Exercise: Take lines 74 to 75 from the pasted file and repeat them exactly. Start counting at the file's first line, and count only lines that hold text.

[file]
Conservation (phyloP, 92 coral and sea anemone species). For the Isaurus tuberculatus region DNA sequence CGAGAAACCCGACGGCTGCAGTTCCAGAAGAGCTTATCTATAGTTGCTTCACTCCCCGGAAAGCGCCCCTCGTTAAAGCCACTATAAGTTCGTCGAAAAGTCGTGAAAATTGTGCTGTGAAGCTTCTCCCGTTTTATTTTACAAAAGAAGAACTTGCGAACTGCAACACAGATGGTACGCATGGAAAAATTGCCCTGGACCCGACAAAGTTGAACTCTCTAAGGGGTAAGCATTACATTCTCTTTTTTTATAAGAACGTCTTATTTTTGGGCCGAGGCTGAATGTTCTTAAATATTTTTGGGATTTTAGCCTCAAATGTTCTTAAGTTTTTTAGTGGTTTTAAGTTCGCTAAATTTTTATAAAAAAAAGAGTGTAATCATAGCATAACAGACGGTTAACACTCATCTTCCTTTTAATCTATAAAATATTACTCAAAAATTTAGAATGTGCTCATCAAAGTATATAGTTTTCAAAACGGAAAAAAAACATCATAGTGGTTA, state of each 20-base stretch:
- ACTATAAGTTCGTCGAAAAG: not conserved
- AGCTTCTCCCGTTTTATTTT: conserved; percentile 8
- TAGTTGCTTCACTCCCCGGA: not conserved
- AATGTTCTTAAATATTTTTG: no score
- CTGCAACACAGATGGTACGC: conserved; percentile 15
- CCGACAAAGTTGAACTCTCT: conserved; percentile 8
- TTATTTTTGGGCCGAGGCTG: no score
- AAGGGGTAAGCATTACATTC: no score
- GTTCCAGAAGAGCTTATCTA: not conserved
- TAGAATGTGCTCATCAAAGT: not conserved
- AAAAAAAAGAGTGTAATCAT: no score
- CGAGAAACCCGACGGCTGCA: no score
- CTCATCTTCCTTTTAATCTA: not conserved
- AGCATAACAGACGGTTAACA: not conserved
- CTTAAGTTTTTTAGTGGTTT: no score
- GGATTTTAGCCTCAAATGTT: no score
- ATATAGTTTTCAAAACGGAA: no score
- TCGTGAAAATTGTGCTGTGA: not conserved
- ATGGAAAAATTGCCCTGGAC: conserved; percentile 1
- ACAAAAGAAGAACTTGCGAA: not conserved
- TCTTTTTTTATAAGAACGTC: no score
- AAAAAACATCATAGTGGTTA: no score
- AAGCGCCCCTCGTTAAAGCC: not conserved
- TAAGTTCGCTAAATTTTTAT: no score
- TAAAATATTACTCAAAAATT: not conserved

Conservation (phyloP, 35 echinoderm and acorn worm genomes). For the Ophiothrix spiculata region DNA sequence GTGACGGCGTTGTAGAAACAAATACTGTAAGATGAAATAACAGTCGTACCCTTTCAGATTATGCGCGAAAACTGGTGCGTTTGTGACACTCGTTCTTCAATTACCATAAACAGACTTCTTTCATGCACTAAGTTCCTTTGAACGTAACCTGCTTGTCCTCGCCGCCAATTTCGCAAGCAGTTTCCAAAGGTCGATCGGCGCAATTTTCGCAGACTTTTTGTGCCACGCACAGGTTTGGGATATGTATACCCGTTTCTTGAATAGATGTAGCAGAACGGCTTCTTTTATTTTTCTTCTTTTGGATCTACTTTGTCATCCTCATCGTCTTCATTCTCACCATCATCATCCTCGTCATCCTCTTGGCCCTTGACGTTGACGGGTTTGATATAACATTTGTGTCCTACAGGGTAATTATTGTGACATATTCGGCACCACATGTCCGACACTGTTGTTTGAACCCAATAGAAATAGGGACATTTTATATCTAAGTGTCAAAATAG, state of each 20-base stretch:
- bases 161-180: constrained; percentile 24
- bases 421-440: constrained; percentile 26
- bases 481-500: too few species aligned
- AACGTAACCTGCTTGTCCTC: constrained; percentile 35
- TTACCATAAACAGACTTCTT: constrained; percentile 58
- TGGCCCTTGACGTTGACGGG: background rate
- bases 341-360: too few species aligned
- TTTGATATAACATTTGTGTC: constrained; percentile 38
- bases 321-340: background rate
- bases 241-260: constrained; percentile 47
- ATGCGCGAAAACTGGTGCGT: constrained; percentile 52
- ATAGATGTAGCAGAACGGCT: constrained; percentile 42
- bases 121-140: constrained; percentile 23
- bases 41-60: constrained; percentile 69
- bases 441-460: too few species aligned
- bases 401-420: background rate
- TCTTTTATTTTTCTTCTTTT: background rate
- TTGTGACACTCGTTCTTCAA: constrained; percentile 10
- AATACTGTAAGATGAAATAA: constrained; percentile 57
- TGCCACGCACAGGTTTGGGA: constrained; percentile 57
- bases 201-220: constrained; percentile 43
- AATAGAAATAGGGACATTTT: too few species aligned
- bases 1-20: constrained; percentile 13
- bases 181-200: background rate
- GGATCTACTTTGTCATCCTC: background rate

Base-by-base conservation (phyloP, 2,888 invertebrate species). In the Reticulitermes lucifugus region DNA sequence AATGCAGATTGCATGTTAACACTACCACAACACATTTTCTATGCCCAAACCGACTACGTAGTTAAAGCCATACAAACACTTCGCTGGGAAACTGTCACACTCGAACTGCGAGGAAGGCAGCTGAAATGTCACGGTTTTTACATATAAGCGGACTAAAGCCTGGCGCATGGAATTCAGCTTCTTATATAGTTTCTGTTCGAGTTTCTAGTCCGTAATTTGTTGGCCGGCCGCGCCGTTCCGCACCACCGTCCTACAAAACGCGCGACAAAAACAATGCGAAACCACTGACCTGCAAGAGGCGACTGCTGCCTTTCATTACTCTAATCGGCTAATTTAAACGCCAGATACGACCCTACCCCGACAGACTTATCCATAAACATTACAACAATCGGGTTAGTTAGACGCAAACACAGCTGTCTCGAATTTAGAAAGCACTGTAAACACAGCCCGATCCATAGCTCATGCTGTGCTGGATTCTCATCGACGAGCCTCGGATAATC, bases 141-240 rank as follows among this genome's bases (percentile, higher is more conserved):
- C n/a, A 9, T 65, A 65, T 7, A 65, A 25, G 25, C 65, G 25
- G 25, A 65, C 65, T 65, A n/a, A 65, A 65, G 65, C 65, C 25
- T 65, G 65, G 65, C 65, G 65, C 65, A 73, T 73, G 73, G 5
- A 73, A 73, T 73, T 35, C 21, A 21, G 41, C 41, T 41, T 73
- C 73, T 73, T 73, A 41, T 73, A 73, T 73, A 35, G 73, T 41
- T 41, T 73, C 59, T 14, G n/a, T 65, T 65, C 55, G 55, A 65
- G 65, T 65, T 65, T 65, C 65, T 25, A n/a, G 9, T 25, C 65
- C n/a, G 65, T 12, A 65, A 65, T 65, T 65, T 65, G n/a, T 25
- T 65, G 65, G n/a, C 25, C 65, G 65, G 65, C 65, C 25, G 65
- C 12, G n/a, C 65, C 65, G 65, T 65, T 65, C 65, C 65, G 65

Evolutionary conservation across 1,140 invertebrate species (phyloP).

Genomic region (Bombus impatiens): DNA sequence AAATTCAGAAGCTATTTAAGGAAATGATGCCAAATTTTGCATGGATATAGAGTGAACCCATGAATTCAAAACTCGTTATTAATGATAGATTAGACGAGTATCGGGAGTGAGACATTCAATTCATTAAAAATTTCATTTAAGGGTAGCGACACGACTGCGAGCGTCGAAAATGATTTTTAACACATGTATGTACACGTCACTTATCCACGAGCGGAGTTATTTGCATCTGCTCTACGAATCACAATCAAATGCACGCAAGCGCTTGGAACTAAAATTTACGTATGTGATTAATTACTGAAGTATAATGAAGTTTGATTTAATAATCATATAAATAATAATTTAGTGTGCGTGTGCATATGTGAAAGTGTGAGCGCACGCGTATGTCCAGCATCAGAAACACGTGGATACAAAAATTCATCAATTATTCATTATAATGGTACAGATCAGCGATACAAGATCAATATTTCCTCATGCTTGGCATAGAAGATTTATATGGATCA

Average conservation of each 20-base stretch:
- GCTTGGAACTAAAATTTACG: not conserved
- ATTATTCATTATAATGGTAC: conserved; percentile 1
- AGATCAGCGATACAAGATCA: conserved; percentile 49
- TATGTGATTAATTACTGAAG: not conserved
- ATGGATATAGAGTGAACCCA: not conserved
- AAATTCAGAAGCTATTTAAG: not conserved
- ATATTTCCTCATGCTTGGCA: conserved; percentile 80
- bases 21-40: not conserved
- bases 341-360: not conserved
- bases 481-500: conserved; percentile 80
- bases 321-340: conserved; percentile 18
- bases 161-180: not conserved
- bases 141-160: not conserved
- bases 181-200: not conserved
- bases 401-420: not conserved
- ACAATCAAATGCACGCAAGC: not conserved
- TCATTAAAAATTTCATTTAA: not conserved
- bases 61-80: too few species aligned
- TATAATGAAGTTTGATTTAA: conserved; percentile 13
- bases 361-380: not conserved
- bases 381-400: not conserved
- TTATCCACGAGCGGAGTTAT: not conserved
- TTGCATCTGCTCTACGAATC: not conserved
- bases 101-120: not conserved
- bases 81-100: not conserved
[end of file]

- bases 21-40: not conserved
- bases 341-360: not conserved